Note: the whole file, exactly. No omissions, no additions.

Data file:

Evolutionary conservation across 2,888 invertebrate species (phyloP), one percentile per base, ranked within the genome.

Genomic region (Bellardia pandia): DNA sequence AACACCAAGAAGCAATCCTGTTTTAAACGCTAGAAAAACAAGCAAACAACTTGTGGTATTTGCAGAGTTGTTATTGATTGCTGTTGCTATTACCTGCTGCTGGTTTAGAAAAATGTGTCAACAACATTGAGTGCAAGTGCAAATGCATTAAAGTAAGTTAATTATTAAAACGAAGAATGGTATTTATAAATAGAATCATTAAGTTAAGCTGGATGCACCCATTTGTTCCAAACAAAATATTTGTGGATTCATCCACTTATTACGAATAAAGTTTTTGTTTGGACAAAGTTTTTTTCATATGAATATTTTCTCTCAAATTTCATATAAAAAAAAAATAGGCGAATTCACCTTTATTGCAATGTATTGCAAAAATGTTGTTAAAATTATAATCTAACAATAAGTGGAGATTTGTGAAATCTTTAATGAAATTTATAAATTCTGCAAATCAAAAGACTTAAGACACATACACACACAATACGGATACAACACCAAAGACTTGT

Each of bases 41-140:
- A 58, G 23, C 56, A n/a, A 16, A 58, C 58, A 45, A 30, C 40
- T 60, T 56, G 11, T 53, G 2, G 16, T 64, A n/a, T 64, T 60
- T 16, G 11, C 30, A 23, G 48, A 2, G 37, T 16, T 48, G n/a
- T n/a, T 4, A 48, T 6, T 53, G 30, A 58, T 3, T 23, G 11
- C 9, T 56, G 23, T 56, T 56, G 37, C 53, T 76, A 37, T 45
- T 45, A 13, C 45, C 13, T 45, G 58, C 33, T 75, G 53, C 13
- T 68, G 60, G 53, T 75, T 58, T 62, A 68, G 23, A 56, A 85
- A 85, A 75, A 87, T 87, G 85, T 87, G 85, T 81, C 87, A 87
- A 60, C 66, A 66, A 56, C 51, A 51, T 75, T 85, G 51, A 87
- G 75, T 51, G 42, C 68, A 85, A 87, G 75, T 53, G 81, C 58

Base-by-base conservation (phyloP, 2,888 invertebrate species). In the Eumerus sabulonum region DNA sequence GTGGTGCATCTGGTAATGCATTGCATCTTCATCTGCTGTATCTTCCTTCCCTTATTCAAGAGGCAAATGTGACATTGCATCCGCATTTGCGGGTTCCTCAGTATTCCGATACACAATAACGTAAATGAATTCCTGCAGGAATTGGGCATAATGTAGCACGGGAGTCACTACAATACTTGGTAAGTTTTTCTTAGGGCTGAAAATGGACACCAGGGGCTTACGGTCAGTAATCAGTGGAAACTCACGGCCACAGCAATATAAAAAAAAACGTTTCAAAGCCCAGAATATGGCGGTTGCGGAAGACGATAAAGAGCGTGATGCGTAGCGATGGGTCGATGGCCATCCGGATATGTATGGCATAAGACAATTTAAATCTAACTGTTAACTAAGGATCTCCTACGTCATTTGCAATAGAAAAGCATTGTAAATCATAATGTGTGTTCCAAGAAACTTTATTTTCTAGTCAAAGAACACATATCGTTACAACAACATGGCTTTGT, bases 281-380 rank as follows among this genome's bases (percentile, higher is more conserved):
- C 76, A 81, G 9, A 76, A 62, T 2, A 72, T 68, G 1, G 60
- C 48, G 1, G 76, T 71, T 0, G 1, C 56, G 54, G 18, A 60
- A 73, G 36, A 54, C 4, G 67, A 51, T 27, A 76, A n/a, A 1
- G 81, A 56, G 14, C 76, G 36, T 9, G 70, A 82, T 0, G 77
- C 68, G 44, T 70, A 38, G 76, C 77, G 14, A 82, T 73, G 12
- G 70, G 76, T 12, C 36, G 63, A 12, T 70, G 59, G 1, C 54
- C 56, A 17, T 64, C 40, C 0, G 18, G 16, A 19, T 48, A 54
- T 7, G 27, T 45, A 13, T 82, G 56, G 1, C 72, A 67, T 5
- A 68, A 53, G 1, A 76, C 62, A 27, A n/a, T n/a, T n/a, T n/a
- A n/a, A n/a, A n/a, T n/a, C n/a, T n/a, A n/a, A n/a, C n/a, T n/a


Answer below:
Evolutionary conservation across 2,888 invertebrate species (phyloP), one percentile per base, ranked within the genome.

Genomic region (Bellardia pandia): DNA sequence AACACCAAGAAGCAATCCTGTTTTAAACGCTAGAAAAACAAGCAAACAACTTGTGGTATTTGCAGAGTTGTTATTGATTGCTGTTGCTATTACCTGCTGCTGGTTTAGAAAAATGTGTCAACAACATTGAGTGCAAGTGCAAATGCATTAAAGTAAGTTAATTATTAAAACGAAGAATGGTATTTATAAATAGAATCATTAAGTTAAGCTGGATGCACCCATTTGTTCCAAACAAAATATTTGTGGATTCATCCACTTATTACGAATAAAGTTTTTGTTTGGACAAAGTTTTTTTCATATGAATATTTTCTCTCAAATTTCATATAAAAAAAAAATAGGCGAATTCACCTTTATTGCAATGTATTGCAAAAATGTTGTTAAAATTATAATCTAACAATAAGTGGAGATTTGTGAAATCTTTAATGAAATTTATAAATTCTGCAAATCAAAAGACTTAAGACACATACACACACAATACGGATACAACACCAAAGACTTGT

Each of bases 41-140:
- A 58, G 23, C 56, A n/a, A 16, A 58, C 58, A 45, A 30, C 40
- T 60, T 56, G 11, T 53, G 2, G 16, T 64, A n/a, T 64, T 60
- T 16, G 11, C 30, A 23, G 48, A 2, G 37, T 16, T 48, G n/a
- T n/a, T 4, A 48, T 6, T 53, G 30, A 58, T 3, T 23, G 11
- C 9, T 56, G 23, T 56, T 56, G 37, C 53, T 76, A 37, T 45
- T 45, A 13, C 45, C 13, T 45, G 58, C 33, T 75, G 53, C 13
- T 68, G 60, G 53, T 75, T 58, T 62, A 68, G 23, A 56, A 85
- A 85, A 75, A 87, T 87, G 85, T 87, G 85, T 81, C 87, A 87
- A 60, C 66, A 66, A 56, C 51, A 51, T 75, T 85, G 51, A 87
- G 75, T 51, G 42, C 68, A 85, A 87, G 75, T 53, G 81, C 58

Base-by-base conservation (phyloP, 2,888 invertebrate species). In the Eumerus sabulonum region DNA sequence GTGGTGCATCTGGTAATGCATTGCATCTTCATCTGCTGTATCTTCCTTCCCTTATTCAAGAGGCAAATGTGACATTGCATCCGCATTTGCGGGTTCCTCAGTATTCCGATACACAATAACGTAAATGAATTCCTGCAGGAATTGGGCATAATGTAGCACGGGAGTCACTACAATACTTGGTAAGTTTTTCTTAGGGCTGAAAATGGACACCAGGGGCTTACGGTCAGTAATCAGTGGAAACTCACGGCCACAGCAATATAAAAAAAAACGTTTCAAAGCCCAGAATATGGCGGTTGCGGAAGACGATAAAGAGCGTGATGCGTAGCGATGGGTCGATGGCCATCCGGATATGTATGGCATAAGACAATTTAAATCTAACTGTTAACTAAGGATCTCCTACGTCATTTGCAATAGAAAAGCATTGTAAATCATAATGTGTGTTCCAAGAAACTTTATTTTCTAGTCAAAGAACACATATCGTTACAACAACATGGCTTTGT, bases 281-380 rank as follows among this genome's bases (percentile, higher is more conserved):
- C 76, A 81, G 9, A 76, A 62, T 2, A 72, T 68, G 1, G 60
- C 48, G 1, G 76, T 71, T 0, G 1, C 56, G 54, G 18, A 60
- A 73, G 36, A 54, C 4, G 67, A 51, T 27, A 76, A n/a, A 1
- G 81, A 56, G 14, C 76, G 36, T 9, G 70, A 82, T 0, G 77
- C 68, G 44, T 70, A 38, G 76, C 77, G 14, A 82, T 73, G 12
- G 70, G 76, T 12, C 36, G 63, A 12, T 70, G 59, G 1, C 54
- C 56, A 17, T 64, C 40, C 0, G 18, G 16, A 19, T 48, A 54
- T 7, G 27, T 45, A 13, T 82, G 56, G 1, C 72, A 67, T 5
- A 68, A 53, G 1, A 76, C 62, A 27, A n/a, T n/a, T n/a, T n/a
- A n/a, A n/a, A n/a, T n/a, C n/a, T n/a, A n/a, A n/a, C n/a, T n/a